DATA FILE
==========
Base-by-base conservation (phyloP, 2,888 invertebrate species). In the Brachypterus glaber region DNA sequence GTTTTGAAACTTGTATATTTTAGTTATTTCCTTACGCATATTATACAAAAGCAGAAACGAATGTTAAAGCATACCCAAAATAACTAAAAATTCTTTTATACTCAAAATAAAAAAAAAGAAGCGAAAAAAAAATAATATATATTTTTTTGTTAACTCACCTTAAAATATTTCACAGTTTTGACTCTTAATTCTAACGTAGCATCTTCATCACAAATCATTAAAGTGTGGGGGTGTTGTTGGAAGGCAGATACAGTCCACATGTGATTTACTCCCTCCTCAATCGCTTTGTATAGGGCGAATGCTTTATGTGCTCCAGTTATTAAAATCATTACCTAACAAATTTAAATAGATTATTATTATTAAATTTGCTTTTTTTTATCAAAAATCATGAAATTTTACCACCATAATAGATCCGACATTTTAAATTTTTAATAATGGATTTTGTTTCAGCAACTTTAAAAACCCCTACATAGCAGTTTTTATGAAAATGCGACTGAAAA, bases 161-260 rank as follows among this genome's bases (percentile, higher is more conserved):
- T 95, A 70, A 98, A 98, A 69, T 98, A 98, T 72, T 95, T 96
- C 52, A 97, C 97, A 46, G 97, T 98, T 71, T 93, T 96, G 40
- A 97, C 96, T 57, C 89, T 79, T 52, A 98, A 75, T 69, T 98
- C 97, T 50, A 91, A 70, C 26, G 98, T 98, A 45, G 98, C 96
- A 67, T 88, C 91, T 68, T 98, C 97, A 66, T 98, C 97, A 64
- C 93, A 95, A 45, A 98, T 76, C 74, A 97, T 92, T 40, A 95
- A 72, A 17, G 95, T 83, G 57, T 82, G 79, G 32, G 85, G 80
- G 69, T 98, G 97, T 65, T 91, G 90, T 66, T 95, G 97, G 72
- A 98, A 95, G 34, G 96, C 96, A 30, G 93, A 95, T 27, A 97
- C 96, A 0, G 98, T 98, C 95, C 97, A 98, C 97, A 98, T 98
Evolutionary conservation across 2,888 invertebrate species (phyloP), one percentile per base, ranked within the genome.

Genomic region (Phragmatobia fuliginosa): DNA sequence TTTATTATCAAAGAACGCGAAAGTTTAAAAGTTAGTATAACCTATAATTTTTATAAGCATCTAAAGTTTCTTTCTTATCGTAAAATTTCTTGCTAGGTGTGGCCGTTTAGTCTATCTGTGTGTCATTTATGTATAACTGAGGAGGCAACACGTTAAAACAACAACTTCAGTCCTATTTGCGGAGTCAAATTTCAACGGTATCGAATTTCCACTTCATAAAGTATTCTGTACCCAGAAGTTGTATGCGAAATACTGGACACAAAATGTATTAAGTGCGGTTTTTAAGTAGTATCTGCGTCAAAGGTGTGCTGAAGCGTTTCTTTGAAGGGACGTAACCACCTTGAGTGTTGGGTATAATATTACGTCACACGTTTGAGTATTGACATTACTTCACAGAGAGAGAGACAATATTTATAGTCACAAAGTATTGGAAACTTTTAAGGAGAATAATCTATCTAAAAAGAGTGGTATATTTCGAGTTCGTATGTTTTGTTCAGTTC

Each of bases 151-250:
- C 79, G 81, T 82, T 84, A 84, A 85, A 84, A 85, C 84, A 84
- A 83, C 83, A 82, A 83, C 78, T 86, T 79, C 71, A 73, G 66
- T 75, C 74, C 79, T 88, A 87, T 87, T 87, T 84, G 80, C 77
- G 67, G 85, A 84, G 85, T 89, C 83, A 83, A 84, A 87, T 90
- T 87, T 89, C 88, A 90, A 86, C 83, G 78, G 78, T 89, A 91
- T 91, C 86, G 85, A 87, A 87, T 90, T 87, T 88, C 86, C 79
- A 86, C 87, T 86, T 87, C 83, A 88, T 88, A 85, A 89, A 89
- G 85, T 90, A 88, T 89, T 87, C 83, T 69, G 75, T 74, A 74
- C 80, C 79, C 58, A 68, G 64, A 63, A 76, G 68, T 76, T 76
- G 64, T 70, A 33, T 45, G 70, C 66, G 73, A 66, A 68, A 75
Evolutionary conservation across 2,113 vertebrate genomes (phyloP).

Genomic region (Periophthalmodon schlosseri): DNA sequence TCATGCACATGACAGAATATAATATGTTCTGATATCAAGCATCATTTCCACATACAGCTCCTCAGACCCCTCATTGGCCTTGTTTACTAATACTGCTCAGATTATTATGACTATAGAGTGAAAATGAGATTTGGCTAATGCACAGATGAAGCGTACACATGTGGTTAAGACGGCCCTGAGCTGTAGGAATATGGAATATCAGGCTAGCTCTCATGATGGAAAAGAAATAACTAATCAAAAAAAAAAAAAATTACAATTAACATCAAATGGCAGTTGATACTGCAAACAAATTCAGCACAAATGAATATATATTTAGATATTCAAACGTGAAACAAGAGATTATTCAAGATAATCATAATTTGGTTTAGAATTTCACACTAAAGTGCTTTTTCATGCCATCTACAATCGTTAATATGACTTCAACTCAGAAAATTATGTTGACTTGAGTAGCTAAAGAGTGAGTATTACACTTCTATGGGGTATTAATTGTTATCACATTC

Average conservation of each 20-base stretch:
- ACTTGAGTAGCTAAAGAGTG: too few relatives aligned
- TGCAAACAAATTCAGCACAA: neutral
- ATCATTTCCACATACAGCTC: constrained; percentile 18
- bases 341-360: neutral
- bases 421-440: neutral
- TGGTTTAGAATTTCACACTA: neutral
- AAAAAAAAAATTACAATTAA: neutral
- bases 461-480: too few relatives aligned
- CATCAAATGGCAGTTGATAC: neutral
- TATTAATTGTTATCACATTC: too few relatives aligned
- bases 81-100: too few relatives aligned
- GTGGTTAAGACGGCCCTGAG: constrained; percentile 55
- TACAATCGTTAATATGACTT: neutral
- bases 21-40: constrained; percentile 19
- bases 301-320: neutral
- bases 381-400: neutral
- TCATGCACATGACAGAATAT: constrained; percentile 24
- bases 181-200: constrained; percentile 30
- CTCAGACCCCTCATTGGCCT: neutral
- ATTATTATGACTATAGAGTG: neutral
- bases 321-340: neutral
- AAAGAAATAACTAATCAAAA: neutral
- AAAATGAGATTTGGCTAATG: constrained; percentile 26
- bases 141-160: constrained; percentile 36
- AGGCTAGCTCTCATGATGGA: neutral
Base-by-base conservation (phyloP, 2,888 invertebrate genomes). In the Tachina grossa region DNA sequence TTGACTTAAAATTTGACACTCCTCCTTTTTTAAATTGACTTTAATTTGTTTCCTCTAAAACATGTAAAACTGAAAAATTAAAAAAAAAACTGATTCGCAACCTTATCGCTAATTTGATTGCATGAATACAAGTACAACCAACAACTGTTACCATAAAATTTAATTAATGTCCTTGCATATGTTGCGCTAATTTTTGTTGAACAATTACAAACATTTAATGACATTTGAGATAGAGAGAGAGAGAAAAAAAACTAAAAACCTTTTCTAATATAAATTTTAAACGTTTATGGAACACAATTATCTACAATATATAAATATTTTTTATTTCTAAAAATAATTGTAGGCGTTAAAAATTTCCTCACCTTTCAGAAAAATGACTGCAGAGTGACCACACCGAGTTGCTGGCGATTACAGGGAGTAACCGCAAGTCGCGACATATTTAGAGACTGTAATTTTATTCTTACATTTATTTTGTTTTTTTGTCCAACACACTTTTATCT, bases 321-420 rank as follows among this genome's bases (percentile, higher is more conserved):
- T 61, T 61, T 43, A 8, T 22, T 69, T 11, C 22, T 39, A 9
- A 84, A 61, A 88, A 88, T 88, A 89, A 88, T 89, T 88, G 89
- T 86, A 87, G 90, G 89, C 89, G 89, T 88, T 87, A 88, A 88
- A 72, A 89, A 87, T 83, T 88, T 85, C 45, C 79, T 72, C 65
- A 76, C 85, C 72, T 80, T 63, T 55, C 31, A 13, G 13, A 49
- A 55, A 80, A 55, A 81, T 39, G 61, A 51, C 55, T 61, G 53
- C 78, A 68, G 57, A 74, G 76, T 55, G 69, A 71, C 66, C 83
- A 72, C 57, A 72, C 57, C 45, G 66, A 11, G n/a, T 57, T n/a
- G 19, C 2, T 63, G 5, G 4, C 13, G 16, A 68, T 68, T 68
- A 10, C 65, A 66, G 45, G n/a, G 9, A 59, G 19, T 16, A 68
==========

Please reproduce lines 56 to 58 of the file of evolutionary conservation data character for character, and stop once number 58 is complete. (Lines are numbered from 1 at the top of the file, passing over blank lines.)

- T 86, A 87, G 90, G 89, C 89, G 89, T 88, T 87, A 88, A 88
- A 72, A 89, A 87, T 83, T 88, T 85, C 45, C 79, T 72, C 65
- A 76, C 85, C 72, T 80, T 63, T 55, C 31, A 13, G 13, A 49